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Best Practices on Collection and Handling of Credit Card Data by Merchants

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The practical tips outlined below on the collection and handling of credit card data by merchants have been developed by the Hong Kong Monetary Authority in consultation with the Office of the Privacy Commissioner for Personal Data for merchants to serve their customers better.

Practical Tips on Collection and Handling of Credit Card Data by Merchants for Card-present Transactions at the Point-of-sale

I. Introduction

Since the front and back of a credit card are printed with various information, including the cardholders' name, credit card number, credit card issue and expiry date, CVV number and cardholders' signature, any merchant accepting payment by credit card should ensure compliance with the requirements of the Personal Data (Privacy) Ordinance ("Ordinance") in general and the six Data Protection Principles in Schedule 1 to the Ordinance. Merchants should have written data privacy policies, procedures and practices in this regard.

The six Data Protection Principles include Data Protection Principle 1 (DPP1) that requires an organisation to collect personal data which is adequate but not excessive and for a purpose directly related to its function or activity; and Data Protection Principle 4 (DPP4) which requires an organisation to take practicable steps to safeguard personal data from unauthorised or accidental access, processing, erasure, loss or use. Both Principles 1 and 4 are of particular relevance to merchants in handling card present payments at the point of sale. The following are the tips in this regard.

II. Card-present Transactions and Credit Card Instalment Plans using Card Acceptance Terminals

A. Tips for complying with DPP1

  1. Use only the card acceptance terminal provided by the relevant acquiring institution for processing the payment transaction (i) by either “dipping” the chip-based card or “swiping” the magnetic stripe card, as the case may be, in order to capture the credit card number and expiry date embedded in the card; and (ii) by inputting the transaction amount for direct transmission to the acquiring institution’s system. No other data is needed nor should be collected from the cardholder for processing the card-present transaction.
  2. Do not collect credit card data for the purposes of sales analysis, inventory management or any other purposes not related to the card-present transaction by any means or in any form (such as swiping a chip-based credit card or creating an imprint of the credit card on the transaction slip) without obtaining prior consent from the cardholder.

B. Tips for complying with DPP4

  1. Upgrade card acceptance terminals to accept chip cards as soon as possible to enhance the security of payment transactions.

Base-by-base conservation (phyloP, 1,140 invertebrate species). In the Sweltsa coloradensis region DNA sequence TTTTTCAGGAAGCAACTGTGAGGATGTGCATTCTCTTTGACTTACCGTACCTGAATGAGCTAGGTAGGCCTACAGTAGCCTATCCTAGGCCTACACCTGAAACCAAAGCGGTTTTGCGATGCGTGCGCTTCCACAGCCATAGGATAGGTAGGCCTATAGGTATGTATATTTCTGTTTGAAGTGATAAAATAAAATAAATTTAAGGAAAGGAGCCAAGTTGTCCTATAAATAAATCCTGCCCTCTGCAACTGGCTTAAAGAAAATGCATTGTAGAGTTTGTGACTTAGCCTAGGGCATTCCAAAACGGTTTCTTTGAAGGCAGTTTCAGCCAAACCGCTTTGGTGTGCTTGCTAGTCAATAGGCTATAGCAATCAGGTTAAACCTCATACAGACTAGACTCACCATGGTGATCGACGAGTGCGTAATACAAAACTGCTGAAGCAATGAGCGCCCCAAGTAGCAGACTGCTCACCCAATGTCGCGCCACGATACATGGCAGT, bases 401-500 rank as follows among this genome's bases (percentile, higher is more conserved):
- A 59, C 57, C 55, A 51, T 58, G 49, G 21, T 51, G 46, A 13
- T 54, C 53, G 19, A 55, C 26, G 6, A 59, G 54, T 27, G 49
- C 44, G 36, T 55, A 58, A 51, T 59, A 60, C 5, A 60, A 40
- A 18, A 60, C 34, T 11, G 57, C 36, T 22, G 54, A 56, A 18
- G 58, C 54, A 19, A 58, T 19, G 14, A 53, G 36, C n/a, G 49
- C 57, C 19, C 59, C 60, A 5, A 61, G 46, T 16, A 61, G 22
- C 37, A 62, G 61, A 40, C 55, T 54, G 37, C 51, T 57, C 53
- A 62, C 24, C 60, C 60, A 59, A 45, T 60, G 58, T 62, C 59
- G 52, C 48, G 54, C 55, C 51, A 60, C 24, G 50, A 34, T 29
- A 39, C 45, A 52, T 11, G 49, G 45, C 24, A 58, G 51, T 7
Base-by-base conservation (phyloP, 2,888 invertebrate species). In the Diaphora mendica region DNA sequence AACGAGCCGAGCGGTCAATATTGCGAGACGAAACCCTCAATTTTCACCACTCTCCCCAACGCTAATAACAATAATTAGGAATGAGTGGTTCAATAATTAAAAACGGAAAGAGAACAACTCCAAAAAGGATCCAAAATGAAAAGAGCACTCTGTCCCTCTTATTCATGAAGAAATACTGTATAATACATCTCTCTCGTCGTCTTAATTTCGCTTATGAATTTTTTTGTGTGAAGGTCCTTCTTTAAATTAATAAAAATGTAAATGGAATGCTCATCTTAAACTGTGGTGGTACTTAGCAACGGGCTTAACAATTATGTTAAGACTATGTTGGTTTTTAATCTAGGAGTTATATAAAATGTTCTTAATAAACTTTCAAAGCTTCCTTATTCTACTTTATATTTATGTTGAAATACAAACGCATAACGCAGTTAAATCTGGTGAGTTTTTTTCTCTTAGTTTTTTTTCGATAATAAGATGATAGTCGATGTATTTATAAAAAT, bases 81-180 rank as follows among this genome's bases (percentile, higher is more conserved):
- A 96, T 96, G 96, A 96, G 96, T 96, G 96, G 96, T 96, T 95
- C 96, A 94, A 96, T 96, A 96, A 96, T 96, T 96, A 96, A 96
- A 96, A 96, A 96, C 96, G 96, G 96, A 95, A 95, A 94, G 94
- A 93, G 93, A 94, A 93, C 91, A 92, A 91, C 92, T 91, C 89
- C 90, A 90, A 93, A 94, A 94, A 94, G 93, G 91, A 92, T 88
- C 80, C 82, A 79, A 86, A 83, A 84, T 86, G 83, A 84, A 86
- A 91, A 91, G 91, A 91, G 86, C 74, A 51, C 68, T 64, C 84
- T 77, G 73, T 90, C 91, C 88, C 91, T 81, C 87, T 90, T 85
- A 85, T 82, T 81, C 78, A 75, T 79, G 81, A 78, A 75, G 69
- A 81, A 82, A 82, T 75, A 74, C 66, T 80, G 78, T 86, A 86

2. Always dip, rather than swipe, the chip-based credit card in the card acceptance terminal when processing a payment transaction to avoid delay (since swiping a chip-based credit card in the terminal would trigger an automatic alert to dip the card instead) and to avoid the possibility of you losing your "Charge Back" rights.
  3. Do not swipe the credit card for processing a payment transaction unless it is a magnetic stripe credit card or when the chip on the chip-based credit card is not functioning due to damage or other reasons.
  4. Process the credit card payment within the cardholder's sight when operationally and practically feasible, or upon cardholder's request. To this end, merchants may consider approaching their acquiring institutions to install mobile card acceptance terminals so that dipping or swiping of credit cards will not be out of a cardholder's sight.
  5. Safely store the merchant copy of the sales slip ("Merchant Copy") in a secure area accessible to only selected personnel and discard the Merchant Copies with caution, e.g., render credit card data unreadable prior to discarding.
  6. Use the relevant codes on the Merchant Copies in handling any "Charge Back" requests.
  7. Regularly review and, as appropriate, enhance the relevant systems in safeguarding cardholders' data. Apply routine security checks to prevent any tampering of card acceptance terminals and in order to identify abnormalities, such as extra wiring.
  8. Promptly notify your acquiring institution(s), the affected individual(s) by appropriate means, and the Office of the Privacy Commissioner for Personal Data, Hong Kong in the event of data leakage and report the case to the Hong Kong Police Force if it involves a criminal element.
  9. Provide regular training to staff to strengthen their awareness of privacy protection and proper card acceptance procedures.

III. Offence

Non-compliance with Data Protection Principles does not constitute a criminal offence directly. The Privacy Commissioner for Personal Data, Hong Kong may serve an Enforcement Notice to direct the organisation to remedy the contravention. Contravention of an enforcement notice is an offence which could result in a fine of HKD50,000 and imprisonment for 2 years. If the offence continues after the conviction, the organisation is liable to a daily penalty of HKD1,000.

These are just some of the tips that you can implement to assist you in complying with the Ordinance. For further information, please check out the Office of the Privacy Commissioner for Personal Data’s website at www.pcpd.org.hk.